Being mindful about change can help us manage change better.
Every September, I watch parents run after excited school children to the pedestrian crossing from my home-office window. Some families cautiously approach the school gates, anticipating the change that awaits after a leisurely summer. Others are buoyant with enthusiasm – ready for change! Occasionally, I hear an adult hollering down the road: “STOP!” They have to prevent over-enthusiastic children from thoughtlessly crossing the road.
No matter if they embrace the change of pace that the transition brings or if they are reluctantly crossing the road to enter the school year, all the pedestrians are required to STOP before making the change. And motorists also have to pay attention and STOP when they let pedestrians cross the road.
The way everyone has to slow down to make a safe change reminded me of the famous STOP acronym that Jon Kabat-Zin, one of the founders of Mindfulness, coined. Being mindful of change helps us to not just be on auto-pilot and suppress all the feelings we might have around change. When we mindfully STOP in times of change, we can manage our feelings and outcomes much better than reacting with a knee-jerk to change.
Facing change? Try it now…
S: Slow down and stop
Whatever you’re doing, just pause momentarily. Now name the change, eg I am pregnant, I have been made redundant, my child is starting school, etc.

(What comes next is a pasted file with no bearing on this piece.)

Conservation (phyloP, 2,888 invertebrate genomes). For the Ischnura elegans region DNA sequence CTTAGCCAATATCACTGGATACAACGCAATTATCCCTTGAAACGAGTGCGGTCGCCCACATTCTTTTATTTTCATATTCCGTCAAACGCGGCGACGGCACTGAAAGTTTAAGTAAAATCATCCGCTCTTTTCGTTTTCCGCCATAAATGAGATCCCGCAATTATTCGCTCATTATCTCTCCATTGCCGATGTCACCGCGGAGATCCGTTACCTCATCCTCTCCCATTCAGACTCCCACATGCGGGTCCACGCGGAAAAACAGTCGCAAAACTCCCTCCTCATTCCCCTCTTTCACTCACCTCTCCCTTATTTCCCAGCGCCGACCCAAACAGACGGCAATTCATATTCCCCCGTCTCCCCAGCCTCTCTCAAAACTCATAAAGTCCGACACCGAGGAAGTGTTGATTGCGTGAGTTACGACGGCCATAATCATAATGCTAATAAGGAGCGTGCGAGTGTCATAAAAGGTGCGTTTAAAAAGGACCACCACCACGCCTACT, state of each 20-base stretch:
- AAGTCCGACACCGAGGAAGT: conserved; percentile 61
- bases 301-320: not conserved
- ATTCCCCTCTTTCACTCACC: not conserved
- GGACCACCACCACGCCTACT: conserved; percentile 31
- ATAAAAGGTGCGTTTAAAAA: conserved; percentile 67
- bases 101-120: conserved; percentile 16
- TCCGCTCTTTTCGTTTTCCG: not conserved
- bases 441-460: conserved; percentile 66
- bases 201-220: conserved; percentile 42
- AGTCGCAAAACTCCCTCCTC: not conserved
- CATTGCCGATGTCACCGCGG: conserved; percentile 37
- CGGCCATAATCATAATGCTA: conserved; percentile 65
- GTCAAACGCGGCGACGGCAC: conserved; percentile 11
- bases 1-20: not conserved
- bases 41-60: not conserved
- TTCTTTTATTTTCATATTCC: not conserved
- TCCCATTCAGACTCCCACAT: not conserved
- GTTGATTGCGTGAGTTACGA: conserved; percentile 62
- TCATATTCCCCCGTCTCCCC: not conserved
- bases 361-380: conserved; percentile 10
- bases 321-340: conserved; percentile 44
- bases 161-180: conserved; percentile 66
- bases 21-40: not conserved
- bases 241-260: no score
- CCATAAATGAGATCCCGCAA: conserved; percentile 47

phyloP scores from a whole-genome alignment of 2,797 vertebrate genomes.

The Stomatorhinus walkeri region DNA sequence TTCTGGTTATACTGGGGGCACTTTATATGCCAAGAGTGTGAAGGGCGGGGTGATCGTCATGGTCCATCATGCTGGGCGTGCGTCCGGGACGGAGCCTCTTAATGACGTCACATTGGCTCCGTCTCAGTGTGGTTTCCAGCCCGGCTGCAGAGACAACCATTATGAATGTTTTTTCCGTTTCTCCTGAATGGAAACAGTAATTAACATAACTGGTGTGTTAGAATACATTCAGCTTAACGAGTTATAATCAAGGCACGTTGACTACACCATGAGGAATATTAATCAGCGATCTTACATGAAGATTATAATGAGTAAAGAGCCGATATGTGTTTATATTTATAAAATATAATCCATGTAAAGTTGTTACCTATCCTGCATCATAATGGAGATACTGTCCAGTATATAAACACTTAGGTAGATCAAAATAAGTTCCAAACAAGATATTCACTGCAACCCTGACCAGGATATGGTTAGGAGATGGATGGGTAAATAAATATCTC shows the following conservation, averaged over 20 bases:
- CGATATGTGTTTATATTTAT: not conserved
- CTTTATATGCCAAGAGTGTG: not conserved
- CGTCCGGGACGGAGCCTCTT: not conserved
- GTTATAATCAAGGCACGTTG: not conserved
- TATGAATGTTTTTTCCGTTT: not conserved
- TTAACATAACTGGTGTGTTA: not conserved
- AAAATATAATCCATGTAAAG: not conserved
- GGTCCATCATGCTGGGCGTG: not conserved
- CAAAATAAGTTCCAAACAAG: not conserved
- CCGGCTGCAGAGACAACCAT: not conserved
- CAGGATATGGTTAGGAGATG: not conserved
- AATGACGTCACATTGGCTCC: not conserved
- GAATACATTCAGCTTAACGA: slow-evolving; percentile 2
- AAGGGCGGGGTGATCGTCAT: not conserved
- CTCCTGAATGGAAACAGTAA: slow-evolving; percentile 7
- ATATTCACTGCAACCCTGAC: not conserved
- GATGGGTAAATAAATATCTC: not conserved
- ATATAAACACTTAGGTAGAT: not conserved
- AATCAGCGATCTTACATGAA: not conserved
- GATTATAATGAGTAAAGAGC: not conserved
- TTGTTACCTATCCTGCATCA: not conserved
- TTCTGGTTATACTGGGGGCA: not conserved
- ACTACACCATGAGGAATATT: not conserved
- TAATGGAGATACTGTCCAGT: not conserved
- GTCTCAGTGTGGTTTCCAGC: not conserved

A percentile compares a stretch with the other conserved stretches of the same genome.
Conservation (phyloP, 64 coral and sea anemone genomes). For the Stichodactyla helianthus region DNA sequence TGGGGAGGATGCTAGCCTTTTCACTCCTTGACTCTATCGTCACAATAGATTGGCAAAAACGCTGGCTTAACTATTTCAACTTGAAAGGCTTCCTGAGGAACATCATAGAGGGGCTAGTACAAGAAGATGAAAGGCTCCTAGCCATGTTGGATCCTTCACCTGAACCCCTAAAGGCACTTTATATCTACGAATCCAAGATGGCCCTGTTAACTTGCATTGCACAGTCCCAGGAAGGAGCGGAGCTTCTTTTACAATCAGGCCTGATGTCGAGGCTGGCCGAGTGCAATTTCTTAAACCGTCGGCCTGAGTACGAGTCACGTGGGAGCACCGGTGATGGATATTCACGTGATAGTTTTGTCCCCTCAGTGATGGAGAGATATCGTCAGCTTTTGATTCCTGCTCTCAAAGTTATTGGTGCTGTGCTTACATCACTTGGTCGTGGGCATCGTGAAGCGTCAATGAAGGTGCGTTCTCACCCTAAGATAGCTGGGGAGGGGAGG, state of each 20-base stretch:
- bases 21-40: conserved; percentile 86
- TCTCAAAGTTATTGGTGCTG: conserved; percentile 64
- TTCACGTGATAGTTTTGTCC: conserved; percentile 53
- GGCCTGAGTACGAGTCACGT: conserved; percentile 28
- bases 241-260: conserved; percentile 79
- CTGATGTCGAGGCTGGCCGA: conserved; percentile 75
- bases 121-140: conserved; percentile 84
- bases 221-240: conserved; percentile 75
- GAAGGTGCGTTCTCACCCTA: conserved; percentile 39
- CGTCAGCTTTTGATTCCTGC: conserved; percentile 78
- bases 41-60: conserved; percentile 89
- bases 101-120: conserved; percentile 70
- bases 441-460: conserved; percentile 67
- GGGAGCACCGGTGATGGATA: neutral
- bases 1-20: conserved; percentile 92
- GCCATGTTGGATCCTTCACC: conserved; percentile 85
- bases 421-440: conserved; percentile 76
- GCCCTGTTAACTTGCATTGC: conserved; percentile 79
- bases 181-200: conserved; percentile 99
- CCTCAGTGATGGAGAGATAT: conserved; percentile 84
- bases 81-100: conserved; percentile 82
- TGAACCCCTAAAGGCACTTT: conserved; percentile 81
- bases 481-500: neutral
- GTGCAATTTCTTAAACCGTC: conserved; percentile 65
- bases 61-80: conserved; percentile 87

T: Take a breath
Re-connect with your breath. The breath is an anchor to the present moment. You might want to take a few breaths and notice if they change. We forget how relaxing a few deep breaths can be!
Notice what’s happening inside you and outside of you? Where has your mind gone? Change might bring grief for what has gone. Or excitement about what is to come!
Continue doing what you were doing. You can write down your feelings and thoughts about the change or talk it through with a loved one or a coach.
Click here for a downloadable PDF with prompts to help you write out your STOP in the face of change.
Whatever road of change you have to cross, try to STOP and do it mindfully.
This article was written by Elrika Erasmus, director of Coachmind Consulting. Elrika is a qualified and registered Practitioner Psychologist and ILM Level 7 Coach. She applies psychological expertise to coaching frameworks when consulting as a Coaching Psychologist – and helping her clients build their success stories. You can contact her at email@example.com.
September 20, 2022